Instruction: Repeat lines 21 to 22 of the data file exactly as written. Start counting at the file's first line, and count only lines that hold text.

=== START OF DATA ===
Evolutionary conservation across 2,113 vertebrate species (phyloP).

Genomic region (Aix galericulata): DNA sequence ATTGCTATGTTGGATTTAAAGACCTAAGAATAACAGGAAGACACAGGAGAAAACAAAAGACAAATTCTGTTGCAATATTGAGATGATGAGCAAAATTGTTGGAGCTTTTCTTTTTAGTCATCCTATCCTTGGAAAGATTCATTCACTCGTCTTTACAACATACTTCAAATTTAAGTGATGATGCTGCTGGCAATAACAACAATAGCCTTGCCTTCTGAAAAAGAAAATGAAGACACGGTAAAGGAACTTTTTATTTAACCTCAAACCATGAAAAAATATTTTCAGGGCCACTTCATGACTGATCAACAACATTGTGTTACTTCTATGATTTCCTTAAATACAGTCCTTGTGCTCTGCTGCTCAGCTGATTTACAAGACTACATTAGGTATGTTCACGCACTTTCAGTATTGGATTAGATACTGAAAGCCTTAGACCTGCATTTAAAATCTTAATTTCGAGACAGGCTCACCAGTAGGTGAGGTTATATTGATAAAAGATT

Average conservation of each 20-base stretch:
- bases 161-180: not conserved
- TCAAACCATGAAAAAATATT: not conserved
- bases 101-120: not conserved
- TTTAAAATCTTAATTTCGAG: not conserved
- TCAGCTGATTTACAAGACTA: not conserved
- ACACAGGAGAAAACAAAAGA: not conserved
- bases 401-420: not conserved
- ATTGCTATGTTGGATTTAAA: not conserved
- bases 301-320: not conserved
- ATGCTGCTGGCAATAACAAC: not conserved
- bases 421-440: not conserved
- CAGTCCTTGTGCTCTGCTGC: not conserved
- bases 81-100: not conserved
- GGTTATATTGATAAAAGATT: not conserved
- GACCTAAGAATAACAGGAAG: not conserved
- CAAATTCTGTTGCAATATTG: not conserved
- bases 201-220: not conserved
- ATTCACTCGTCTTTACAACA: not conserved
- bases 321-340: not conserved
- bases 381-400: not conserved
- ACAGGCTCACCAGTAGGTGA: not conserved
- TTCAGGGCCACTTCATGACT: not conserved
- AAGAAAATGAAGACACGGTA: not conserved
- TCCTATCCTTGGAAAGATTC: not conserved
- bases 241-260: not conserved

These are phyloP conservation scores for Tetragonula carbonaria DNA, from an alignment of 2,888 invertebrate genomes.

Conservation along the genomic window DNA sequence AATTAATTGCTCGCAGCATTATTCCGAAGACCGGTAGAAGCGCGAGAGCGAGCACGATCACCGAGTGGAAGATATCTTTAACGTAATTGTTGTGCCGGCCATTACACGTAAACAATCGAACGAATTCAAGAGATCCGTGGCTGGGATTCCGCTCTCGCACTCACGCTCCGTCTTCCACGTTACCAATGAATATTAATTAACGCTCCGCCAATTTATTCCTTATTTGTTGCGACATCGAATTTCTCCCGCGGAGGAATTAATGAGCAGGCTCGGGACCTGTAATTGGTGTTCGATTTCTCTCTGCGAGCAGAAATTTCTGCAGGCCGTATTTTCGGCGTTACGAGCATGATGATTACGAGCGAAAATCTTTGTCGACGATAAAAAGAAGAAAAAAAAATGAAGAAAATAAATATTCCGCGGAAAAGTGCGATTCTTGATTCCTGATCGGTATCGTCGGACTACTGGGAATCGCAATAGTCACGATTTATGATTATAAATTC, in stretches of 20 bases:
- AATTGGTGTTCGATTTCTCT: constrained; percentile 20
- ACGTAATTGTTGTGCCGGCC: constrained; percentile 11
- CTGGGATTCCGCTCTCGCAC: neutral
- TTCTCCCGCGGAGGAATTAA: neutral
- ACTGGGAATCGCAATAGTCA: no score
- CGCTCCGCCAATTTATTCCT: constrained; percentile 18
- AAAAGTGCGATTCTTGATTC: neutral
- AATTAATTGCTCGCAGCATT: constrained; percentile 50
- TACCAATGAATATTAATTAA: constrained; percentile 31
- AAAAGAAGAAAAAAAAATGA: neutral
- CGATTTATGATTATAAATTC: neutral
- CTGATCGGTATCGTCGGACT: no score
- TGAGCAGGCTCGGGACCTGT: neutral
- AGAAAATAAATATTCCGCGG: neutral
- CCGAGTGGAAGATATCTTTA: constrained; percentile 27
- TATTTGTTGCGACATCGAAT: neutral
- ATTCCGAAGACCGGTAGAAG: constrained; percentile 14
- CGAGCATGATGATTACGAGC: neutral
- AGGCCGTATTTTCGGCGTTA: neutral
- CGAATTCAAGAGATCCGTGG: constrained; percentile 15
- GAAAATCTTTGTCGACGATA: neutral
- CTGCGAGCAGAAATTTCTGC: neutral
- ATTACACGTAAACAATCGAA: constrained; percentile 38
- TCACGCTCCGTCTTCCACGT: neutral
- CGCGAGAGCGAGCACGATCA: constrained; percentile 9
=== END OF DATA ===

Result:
- ATTCACTCGTCTTTACAACA: not conserved
- bases 321-340: not conserved